NEW YORK — Cable stocks’ unprecedented run over the past two years could be nearing a plateau, MoffettNathanson Research partner and senior analyst Craig Moffett said at the Multichannel News/B&C NYC Television Week event last week.
Cable stocks have been on a hot streak for the past several years. Moffett cited research that showed cable has been the second best-performing sector in the world over the past 10 years (U.K. mining stocks were No. 1). But the runway may be coming to an end.
“For years I was known as the cable bull,” Moffett said. “I loved the cable story for a decade. I’m less bullish now.”
Moffett pointed to several factors, including the threat of regulation, high programming costs and the increasing inability for consumers to pay for television.
While consolidation speculation has been a major catalyst for the stocks’ rise this year, Moffett noted, he isn’t convinced that getting bigger will solve all of a distributor’s problems.
Moffett added that while horizontal transactions offer real synergies, “they are not as big as what people are projecting.” That, he said, could lead to inflated prices for both acquirees and acquirers, which, in turn, could affect deals actually getting done.
“The expectations for some of these deals have made it harder to get these deals done,” Moffett said.
The analyst also made a case for cable operators to solve the programming-cost conundrum by getting out of the programming game altogether, providing a dumb pipe where shows could be distributed via a direct financial relationship between content provider and viewer.
“Imagine a world where content was purchased directly by the consumer,” Moffett said. “Cable operators would be delighted to say, ‘I don’t want to be in the position to negotiate with ESPN; I’d rather the customer had to negotiate with ESPN. The business that I’m in is not buying and selling content; the business that I’m in is delivering content. As long as I can charge for transport, I’m much better off not being in that position where I have to negotiate with ESPN every day.’ The best thing for the cable TV business is to kill the TV business.”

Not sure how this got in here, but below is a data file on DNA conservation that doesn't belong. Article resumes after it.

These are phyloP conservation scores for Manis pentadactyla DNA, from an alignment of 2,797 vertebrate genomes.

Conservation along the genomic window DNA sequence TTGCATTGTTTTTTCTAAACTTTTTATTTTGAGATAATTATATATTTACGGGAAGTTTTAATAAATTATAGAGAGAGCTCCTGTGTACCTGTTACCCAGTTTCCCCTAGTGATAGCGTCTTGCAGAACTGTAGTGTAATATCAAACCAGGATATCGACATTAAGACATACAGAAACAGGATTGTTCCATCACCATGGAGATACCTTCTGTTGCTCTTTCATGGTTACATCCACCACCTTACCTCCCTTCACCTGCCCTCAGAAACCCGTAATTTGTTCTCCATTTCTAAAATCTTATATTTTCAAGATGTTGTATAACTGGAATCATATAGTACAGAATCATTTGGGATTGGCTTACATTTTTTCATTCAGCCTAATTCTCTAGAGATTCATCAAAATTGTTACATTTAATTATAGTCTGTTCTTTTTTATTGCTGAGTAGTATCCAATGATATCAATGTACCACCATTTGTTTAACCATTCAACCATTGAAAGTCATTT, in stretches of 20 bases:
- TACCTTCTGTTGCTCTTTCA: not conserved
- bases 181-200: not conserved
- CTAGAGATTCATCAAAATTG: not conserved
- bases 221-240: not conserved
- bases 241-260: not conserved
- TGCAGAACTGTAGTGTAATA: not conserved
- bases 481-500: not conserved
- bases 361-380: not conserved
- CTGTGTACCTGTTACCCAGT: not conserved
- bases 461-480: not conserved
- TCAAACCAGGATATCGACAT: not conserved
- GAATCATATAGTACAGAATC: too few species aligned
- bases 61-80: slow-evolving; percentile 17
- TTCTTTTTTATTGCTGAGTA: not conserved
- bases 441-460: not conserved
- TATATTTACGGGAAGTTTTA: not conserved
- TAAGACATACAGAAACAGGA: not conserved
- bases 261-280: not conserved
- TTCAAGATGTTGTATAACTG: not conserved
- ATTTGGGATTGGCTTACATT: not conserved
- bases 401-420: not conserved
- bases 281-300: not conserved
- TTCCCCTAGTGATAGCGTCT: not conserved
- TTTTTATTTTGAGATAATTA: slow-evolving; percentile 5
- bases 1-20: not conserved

But Moffett said that model depends on cable’s ability to keep transport costs relatively stable. And that could mean moving to a usage-based broadband environment, which he doubts will come to fruition.
Moffett added that, in the past, he believed the cable business would eventually transition to a usage-based model for broadband, but he believes the window for doing that may have closed.
“I’m not entirely sure the window is open,” Moffett said. “If they started charging for transport now, Netflix would immediately argue [they] are disadvantaging [its] business.”
Speaking of Netflix, Moffett said he sees a day coming when the over-the-top provider becomes a takeover target, most likely by online retailer Amazon, which has made its own forays into over-the-top video with Amazon Prime.
“They [Amazon] are the right ones to watch,” Moffett said.
“Somebody will come along and buy Netflix, and if I had to guess who’s the most likely buyer, to me it’s probably Amazon. You at least have to pay attention to Amazon because they have tons of money, a very, very long-term time horizon and, therefore, they can be really disruptive.”